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Trump and HHS Sec. Alex Azar. Photo: Chip Somodevilla/Getty Images

President Trump told his health secretary yesterday that he regrets getting involved in the administration's policy on vaping, according to two sources familiar with the conversation. "I should never have done that f***ing vaping thing," Trump said during an impromptu call on speakerphone in an Oval Office meeting.

Why it matters: The administration's ban on flavored vapes is one of its most prominent health policy decisions, but trying to find a compromise between public health groups and the pro-vaping community caused massive political headaches.

Behind the scenes: Trump decided to call Health and Human Services Secretary Alex Azar during a campaign meeting, while discussing health care with his political team. He sometimes does that with cabinet secretaries, in an impromptu fashion, during meetings when their issues come up.

  • Azar got defensive after Trump expressed regret for the vaping policy, per a source familiar.
  • Both sources familiar with the conversation said Trump wasn't expressing regret for the specific vaping policy outcome, which the team believes is the right one, but rather for personally wading into vaping and e-cigarette policy in the first place rather than leaving it up to the Food and Drug Administration.

Trump campaign pollster Tony Fabrizio was talking during the meeting about health care as a 2020 issue, including the importance of protecting people with pre-existing conditions.

  • Trump also ribbed Azar over drug prices, per two sources familiar, asking him, "When are you gonna get these drug prices lower?" and pressing him to "hurry up" on rules that would let people import cheaper drugs from Canada.
  • One source described Trump's tone as "play bantering." The New York Times' Maggie Haberman was the first to report the call between Azar and the president.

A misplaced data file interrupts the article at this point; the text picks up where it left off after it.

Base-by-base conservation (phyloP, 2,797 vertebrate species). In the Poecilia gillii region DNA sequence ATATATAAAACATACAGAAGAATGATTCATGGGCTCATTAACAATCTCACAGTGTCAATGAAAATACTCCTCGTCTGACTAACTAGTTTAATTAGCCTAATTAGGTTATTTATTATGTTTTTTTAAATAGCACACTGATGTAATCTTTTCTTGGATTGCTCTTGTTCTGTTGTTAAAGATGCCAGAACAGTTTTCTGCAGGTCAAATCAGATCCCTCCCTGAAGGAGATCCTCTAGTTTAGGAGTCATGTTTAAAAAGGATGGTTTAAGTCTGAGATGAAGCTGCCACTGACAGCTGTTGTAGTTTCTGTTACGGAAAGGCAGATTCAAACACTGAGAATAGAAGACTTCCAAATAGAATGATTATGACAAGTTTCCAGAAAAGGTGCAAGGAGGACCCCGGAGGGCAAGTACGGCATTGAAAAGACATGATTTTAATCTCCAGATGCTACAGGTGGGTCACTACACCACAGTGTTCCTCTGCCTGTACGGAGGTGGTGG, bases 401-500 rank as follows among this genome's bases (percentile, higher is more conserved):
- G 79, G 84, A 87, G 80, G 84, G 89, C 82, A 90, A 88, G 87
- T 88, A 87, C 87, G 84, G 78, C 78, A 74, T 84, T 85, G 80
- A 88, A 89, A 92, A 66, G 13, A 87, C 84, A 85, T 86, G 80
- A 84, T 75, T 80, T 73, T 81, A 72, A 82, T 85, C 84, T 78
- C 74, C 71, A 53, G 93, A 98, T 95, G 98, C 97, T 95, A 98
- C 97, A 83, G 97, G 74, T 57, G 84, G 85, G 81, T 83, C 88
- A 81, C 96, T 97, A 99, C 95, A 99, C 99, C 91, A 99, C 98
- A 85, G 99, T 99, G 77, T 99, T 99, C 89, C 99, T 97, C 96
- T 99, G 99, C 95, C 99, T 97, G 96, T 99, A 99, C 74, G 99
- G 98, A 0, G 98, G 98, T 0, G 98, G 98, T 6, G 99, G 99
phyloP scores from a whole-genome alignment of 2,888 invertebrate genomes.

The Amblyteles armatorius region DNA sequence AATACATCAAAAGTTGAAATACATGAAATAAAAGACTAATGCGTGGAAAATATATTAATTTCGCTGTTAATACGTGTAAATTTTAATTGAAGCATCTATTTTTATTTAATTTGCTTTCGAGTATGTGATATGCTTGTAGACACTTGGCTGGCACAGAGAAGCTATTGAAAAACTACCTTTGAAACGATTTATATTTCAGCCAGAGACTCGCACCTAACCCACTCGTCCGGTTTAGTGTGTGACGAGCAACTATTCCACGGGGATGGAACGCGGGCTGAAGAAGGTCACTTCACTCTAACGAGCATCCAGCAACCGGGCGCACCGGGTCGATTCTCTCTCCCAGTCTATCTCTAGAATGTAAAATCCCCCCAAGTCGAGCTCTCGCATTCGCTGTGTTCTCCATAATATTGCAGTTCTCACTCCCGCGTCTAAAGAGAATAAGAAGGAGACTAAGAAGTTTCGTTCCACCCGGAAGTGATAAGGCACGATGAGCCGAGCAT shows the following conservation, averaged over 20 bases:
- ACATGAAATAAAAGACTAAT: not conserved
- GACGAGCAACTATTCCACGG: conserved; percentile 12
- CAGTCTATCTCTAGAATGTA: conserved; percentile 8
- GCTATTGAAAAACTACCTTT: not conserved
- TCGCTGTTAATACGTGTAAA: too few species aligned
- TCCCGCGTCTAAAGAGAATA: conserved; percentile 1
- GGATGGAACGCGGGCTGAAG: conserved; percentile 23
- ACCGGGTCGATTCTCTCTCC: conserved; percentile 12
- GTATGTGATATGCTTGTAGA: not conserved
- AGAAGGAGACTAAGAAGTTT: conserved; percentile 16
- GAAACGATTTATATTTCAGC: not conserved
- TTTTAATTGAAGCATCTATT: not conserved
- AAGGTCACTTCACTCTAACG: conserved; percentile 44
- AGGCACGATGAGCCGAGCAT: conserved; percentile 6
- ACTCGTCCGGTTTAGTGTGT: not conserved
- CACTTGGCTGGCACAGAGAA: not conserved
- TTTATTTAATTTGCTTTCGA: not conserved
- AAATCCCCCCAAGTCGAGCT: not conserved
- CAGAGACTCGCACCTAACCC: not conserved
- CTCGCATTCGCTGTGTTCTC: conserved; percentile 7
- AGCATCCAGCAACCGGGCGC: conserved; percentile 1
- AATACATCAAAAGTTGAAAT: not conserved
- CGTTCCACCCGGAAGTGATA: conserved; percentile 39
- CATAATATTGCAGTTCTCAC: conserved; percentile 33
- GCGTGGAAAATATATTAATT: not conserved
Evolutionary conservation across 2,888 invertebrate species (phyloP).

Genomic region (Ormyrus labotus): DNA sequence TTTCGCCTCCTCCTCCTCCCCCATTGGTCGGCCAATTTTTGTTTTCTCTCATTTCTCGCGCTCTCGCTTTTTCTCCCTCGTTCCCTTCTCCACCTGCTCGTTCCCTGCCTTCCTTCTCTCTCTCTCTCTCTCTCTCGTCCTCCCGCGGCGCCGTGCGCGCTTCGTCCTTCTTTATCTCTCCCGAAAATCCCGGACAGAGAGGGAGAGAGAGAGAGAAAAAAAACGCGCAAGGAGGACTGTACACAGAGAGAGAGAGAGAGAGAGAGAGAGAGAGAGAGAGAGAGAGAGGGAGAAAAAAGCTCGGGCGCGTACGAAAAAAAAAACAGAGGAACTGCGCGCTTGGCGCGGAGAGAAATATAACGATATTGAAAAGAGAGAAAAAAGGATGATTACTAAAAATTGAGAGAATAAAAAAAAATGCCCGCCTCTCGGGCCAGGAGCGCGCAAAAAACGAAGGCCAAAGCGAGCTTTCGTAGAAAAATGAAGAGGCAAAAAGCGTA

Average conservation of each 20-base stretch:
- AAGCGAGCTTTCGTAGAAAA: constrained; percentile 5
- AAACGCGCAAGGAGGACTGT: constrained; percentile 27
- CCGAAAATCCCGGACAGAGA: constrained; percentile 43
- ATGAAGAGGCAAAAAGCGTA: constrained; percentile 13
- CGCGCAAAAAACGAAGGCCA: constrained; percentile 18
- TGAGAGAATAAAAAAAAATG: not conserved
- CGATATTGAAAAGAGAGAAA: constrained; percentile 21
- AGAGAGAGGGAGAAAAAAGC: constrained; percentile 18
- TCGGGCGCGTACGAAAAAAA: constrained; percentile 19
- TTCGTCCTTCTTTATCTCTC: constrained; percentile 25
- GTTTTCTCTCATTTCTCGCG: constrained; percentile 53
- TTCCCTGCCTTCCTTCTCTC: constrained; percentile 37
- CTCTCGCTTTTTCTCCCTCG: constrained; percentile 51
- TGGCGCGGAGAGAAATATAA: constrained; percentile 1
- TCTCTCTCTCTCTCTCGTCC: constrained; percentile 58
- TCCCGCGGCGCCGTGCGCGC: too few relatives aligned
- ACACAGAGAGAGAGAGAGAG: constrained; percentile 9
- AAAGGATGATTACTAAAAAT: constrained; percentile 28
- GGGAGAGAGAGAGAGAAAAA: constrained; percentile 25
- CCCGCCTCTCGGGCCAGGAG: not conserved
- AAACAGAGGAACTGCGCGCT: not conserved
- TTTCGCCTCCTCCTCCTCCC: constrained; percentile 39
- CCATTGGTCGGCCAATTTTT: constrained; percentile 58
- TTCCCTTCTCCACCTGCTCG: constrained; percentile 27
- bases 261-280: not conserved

What they're saying: "President Trump has said this Administration will protect people with pre-existing conditions, lower drug prices even further, end surprise medical bills, and make sure Americans get the highest quality of care they deserve," White House spokesman Judd Deere said.

  • "There’s no daylight between the White House and HHS as we work to implement the President’s policies and improve the American healthcare system for everyone, not just those in the individual market," he added.
  • HHS declined to comment on the meeting.

Reality check: The administration hasn't accomplished much on health care. Congress did not repeal the Affordable Care Act — Trump's top priority — and it did not address surprise medical bills, either. The administration has done very little on drug prices, and is urging the courts to throw out protections for pre-existing conditions.

Go deeper: Trump's smoke-and-mirrors 2020 health care strategy

Go deeper

Dems race to address, preempt stimulus fraud claims

Illustration: Aïda Amer/Axios

Biden officials are working to root out the systematic fraud in unemployment and Paycheck Protection Program claims that plagued the Trump administration’s efforts to boost the economy with coronavirus relief money, Gene Sperling told House committee chairmen privately this week.

Why it matters: President Biden just signed another $1.9 trillion of aid into law, with Sperling tapped to oversee its implementation. And the administration is asking Congress to approve another $2.2 trillion for the first phase of an infrastructure package.

3 hours ago - Politics & Policy

Scoop: Biden close to picking Nick Burns as China ambassador

Nicholas Burns. Photo: Alex Wong/Getty Images

Nicholas Burns, a career diplomat, is in the final stages of vetting to serve as President Biden’s ambassador to China, people familiar with the matter tell Axios.

Why it matters: Across the administration, there's a consensus the U.S. relationship with China will be the most critical — and consequential — of Biden's presidency. From trade to Taiwan, the stakes are high. Burns could be among the first batch of diplomatic nominees announced in the coming weeks.

Biden's Russian sanctions likely to achieve little

President Biden announces new sanctions against Russia. Photo: Chip Somodevilla/Getty Images

Despite bold talk from top administration officials, there's little reason to think the Russia sanctions package President Biden announced Thursday will do anything to alter Russian President Vladimir Putin's behavior or calculus.

Why it matters: While it's true some elements of the package — namely, the targeting of Russia's sovereign debt — represent significant punitive measures against Moscow, it leaves plenty of wiggle room for the Russian president.